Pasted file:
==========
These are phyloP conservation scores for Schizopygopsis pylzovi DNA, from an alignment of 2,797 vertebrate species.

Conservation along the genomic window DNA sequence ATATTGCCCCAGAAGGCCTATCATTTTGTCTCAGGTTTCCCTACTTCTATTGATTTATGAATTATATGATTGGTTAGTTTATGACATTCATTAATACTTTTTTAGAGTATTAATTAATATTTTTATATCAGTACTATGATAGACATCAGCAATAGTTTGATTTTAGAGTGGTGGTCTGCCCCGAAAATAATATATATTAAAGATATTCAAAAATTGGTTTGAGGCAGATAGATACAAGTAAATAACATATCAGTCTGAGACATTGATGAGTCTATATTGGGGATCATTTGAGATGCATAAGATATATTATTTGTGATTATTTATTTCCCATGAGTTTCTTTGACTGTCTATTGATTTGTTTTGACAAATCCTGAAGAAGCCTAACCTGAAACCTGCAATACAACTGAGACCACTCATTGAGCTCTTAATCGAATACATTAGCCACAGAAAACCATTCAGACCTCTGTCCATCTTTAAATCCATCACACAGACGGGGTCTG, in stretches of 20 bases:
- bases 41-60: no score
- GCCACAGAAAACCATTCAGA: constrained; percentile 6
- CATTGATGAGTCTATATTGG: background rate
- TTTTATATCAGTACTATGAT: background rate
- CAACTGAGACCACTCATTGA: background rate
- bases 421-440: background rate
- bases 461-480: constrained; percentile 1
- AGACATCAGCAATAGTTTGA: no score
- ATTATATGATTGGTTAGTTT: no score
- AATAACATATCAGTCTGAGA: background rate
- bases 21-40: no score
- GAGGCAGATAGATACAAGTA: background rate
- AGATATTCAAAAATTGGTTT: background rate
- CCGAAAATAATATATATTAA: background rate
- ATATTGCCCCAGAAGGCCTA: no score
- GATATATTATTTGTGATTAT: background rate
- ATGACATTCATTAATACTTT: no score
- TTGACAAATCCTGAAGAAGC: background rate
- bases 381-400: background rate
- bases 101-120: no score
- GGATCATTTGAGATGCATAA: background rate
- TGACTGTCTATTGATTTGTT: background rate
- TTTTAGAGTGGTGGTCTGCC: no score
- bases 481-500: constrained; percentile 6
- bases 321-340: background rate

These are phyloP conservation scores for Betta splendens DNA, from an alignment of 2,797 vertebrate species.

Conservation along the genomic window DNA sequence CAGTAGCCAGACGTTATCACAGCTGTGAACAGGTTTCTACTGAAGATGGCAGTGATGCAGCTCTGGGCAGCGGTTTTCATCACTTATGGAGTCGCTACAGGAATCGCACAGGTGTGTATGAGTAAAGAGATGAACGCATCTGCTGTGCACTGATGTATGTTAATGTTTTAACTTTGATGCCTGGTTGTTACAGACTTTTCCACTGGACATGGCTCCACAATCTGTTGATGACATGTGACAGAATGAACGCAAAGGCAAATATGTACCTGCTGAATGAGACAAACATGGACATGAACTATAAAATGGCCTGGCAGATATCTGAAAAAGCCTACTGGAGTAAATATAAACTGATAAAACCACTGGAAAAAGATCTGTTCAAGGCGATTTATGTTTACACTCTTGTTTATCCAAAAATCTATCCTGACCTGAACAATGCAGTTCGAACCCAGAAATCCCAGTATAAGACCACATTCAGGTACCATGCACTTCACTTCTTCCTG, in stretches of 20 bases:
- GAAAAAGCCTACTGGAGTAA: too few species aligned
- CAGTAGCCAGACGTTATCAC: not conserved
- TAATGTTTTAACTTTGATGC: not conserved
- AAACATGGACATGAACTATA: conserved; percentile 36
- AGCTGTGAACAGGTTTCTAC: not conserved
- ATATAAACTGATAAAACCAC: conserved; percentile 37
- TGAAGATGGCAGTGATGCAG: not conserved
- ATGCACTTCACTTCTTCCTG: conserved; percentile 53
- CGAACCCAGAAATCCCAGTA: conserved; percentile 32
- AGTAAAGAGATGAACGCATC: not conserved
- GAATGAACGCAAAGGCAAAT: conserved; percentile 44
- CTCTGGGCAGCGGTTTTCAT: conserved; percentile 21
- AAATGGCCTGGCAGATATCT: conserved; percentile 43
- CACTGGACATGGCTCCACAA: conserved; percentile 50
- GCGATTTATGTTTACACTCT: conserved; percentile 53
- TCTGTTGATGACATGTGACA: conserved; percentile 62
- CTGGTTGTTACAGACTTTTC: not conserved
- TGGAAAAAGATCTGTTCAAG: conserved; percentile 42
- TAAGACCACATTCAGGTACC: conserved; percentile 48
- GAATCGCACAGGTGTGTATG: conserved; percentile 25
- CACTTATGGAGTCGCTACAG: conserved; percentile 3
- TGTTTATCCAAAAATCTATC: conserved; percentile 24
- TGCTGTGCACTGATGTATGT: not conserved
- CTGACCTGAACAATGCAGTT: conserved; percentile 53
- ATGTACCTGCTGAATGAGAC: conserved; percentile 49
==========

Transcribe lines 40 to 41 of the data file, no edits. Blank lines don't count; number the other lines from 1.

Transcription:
- GAATGAACGCAAAGGCAAAT: conserved; percentile 44
- CTCTGGGCAGCGGTTTTCAT: conserved; percentile 21